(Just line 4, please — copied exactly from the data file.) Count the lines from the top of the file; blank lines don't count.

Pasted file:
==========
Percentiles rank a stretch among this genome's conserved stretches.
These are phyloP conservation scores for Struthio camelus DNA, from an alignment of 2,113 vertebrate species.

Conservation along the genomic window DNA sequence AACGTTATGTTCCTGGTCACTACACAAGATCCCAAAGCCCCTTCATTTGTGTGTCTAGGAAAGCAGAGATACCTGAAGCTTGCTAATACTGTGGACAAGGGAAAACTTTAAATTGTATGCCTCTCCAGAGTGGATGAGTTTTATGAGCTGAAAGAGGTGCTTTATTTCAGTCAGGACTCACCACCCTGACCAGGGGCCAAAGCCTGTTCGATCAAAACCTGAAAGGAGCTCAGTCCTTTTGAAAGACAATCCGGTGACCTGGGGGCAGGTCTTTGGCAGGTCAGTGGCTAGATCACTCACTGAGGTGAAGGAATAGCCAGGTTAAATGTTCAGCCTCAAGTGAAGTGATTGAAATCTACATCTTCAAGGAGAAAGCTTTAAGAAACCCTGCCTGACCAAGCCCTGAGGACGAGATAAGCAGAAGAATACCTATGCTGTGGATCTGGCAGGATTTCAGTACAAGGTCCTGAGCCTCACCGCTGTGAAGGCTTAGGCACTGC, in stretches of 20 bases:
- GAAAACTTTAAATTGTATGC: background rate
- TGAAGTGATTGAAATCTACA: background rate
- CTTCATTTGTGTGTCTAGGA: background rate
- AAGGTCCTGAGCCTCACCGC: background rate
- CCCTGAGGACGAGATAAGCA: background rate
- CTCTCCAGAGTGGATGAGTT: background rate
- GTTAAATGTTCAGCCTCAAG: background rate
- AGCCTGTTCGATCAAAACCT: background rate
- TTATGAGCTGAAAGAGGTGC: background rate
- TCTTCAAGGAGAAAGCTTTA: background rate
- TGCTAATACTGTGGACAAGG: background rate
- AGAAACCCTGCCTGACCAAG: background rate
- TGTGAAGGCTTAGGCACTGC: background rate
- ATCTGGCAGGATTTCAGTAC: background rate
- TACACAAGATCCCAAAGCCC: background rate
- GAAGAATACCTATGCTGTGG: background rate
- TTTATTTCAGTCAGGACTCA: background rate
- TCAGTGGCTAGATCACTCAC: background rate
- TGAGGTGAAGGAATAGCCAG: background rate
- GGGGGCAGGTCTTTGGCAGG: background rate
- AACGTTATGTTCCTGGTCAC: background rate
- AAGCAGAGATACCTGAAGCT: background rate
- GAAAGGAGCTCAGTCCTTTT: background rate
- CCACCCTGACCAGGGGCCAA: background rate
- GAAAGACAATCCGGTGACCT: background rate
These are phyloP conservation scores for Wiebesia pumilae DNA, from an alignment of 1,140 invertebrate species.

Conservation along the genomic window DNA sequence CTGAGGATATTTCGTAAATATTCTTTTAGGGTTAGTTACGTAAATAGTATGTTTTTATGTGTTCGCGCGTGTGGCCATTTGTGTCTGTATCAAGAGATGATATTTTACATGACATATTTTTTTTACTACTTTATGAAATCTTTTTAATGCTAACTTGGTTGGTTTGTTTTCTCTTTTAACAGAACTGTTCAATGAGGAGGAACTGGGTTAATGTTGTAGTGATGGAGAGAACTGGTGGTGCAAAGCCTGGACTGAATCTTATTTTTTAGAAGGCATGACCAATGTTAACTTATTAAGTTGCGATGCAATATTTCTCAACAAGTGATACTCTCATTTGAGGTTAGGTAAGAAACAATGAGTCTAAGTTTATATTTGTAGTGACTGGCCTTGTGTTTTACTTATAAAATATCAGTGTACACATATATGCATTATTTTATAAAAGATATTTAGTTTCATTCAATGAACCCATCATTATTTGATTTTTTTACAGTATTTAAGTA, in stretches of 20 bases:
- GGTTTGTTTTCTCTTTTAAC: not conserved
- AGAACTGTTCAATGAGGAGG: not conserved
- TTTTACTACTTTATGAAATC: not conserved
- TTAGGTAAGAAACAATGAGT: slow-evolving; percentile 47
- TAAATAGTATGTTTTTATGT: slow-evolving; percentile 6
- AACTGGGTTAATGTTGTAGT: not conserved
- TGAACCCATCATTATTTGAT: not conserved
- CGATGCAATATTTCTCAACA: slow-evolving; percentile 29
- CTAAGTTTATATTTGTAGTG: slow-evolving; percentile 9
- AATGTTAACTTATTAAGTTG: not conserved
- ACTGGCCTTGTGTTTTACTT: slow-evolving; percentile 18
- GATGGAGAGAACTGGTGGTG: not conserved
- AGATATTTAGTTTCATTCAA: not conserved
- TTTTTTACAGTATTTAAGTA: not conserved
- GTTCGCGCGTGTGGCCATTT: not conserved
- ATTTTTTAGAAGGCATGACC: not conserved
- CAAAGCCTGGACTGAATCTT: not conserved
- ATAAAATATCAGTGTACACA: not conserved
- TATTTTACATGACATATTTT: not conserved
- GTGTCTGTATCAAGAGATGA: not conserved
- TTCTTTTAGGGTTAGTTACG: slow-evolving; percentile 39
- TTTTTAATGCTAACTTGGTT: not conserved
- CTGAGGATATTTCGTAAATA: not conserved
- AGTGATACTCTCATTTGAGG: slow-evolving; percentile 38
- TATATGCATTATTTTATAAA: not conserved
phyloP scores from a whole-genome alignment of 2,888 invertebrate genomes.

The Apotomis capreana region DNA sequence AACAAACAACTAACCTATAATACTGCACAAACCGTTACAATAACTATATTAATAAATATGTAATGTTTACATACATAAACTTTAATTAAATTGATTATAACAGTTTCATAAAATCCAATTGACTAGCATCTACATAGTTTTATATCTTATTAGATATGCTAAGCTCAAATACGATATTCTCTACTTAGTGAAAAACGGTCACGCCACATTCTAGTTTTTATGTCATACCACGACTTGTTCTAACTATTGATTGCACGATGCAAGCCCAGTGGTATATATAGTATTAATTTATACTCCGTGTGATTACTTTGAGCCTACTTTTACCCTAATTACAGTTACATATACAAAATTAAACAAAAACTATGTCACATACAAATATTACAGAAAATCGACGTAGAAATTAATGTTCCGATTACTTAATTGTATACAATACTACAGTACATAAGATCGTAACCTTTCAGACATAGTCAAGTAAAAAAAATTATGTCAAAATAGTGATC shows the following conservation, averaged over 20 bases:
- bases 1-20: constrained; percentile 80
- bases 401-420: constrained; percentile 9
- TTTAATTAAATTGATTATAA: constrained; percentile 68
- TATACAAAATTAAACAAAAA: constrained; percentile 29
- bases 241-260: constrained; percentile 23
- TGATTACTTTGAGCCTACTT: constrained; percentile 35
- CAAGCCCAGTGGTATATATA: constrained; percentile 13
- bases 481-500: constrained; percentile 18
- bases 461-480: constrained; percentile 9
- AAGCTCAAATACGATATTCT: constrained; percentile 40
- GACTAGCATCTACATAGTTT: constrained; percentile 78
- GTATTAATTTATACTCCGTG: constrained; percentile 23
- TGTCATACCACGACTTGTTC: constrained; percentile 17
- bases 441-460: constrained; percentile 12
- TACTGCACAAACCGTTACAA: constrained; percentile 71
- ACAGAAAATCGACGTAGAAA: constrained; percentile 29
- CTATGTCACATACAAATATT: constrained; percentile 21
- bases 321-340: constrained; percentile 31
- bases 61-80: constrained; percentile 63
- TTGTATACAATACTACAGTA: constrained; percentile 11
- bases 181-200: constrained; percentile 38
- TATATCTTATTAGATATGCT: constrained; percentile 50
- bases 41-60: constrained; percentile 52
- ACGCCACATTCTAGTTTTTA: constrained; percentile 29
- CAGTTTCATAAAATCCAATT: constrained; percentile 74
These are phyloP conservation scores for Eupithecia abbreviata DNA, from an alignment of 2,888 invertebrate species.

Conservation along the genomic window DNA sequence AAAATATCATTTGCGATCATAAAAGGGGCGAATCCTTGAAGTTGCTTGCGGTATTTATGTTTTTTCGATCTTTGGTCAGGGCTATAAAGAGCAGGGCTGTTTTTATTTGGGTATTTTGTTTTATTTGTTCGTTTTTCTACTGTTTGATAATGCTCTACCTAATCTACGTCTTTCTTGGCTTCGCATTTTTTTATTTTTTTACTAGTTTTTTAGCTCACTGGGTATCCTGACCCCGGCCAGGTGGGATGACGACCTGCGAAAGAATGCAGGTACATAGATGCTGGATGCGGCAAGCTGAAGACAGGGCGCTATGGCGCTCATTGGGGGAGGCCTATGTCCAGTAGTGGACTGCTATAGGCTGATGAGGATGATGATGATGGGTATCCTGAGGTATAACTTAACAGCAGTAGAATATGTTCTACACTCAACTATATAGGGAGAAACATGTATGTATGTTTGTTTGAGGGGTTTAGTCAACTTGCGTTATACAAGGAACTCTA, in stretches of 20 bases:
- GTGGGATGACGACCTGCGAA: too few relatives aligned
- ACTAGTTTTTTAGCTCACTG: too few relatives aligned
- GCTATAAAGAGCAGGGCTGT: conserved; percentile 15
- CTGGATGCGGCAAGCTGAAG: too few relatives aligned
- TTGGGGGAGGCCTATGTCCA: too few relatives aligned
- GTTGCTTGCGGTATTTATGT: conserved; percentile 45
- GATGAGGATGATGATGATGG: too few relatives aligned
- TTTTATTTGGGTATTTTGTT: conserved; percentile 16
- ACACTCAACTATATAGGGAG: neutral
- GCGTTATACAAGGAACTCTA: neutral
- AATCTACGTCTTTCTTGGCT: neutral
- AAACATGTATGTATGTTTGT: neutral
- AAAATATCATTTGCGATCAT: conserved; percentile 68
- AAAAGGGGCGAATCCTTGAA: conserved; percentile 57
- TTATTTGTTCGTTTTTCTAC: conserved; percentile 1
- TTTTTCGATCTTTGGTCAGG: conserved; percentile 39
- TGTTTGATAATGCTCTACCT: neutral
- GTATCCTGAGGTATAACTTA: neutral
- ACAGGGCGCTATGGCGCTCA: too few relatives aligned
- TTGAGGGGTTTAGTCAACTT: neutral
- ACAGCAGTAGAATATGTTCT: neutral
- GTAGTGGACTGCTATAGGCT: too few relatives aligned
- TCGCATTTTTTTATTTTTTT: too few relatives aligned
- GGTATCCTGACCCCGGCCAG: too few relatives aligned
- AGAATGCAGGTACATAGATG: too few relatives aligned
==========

- GAAAACTTTAAATTGTATGC: background rate